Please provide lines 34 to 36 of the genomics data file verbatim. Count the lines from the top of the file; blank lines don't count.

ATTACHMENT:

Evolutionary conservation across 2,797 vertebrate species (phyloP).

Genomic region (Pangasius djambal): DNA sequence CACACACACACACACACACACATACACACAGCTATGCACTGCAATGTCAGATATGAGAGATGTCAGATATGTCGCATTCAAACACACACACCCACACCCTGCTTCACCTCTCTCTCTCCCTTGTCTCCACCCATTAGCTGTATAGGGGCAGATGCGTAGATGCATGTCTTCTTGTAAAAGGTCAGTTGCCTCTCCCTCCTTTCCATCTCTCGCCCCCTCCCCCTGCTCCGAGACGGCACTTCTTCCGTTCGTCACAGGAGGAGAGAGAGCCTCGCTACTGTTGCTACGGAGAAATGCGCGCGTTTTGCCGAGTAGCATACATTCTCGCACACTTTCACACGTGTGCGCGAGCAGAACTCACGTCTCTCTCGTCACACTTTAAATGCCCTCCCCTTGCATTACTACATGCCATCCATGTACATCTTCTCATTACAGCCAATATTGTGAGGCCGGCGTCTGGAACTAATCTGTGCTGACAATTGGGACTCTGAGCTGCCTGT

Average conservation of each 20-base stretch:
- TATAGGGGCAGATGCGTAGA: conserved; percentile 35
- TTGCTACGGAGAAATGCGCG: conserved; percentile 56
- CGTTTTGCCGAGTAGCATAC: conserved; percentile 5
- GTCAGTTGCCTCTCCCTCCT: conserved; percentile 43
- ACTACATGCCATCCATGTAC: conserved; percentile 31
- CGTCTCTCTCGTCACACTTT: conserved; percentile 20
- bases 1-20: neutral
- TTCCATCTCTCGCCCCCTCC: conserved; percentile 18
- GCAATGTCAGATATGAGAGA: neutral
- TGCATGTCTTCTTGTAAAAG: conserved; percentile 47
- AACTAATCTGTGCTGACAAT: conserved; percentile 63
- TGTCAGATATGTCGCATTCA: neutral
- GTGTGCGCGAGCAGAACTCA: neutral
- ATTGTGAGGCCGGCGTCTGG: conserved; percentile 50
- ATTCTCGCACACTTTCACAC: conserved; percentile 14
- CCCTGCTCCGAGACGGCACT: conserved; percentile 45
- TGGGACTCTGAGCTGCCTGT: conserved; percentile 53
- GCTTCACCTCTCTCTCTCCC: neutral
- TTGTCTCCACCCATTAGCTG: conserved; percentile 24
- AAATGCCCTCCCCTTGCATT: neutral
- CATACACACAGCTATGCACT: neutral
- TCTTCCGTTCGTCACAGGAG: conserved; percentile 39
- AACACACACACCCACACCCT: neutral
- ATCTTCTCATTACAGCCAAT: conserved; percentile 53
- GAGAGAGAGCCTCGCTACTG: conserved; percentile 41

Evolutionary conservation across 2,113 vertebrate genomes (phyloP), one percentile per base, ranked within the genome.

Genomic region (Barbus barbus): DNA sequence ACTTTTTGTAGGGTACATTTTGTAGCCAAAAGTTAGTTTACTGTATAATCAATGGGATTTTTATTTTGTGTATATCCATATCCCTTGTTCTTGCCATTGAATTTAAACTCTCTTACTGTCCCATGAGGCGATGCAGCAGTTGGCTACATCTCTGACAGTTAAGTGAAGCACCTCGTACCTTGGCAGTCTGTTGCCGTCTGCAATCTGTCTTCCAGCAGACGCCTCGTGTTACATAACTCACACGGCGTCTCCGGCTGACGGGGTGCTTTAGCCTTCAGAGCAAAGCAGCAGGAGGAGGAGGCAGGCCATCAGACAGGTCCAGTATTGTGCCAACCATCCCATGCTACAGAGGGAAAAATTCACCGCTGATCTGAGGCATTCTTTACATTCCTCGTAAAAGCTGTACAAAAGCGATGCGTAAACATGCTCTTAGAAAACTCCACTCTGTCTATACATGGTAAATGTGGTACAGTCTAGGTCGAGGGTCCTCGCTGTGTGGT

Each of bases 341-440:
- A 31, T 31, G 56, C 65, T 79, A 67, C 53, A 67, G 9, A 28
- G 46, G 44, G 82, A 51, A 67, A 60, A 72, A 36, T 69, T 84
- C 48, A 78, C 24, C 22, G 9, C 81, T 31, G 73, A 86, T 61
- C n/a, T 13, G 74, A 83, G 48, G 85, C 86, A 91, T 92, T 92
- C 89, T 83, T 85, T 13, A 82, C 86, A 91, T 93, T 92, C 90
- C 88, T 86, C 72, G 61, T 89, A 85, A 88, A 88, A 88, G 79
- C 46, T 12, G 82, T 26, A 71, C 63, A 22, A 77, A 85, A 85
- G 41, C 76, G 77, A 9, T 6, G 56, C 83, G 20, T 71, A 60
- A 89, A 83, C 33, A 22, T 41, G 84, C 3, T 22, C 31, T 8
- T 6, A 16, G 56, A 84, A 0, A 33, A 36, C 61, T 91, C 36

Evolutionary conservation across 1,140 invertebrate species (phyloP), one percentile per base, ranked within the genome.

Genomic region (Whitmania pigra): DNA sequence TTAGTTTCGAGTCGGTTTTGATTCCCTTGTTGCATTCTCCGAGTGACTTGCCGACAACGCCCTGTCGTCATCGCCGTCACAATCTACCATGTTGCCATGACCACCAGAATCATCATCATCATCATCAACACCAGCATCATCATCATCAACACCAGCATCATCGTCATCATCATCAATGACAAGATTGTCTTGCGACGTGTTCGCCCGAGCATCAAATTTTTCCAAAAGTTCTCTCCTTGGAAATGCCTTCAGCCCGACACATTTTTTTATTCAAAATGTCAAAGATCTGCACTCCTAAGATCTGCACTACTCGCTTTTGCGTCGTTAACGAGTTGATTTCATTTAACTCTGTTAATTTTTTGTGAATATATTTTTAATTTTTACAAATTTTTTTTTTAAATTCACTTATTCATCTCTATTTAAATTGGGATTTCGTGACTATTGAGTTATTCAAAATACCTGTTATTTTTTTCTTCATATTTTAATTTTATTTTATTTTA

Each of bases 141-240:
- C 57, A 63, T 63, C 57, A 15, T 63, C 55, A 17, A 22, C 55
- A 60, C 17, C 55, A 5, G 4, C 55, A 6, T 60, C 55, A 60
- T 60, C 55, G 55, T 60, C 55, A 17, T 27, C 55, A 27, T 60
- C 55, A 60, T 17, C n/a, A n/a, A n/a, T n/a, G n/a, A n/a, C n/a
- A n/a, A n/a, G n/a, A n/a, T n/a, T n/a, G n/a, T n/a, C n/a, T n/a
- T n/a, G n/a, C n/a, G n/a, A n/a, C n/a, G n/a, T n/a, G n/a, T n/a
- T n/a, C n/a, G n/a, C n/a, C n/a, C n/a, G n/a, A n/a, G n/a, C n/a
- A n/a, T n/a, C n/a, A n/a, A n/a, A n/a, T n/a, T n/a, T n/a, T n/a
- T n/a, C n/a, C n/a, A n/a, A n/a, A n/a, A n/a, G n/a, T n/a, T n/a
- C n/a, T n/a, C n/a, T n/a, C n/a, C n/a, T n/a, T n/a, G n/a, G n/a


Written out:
- C 48, A 78, C 24, C 22, G 9, C 81, T 31, G 73, A 86, T 61
- C n/a, T 13, G 74, A 83, G 48, G 85, C 86, A 91, T 92, T 92
- C 89, T 83, T 85, T 13, A 82, C 86, A 91, T 93, T 92, C 90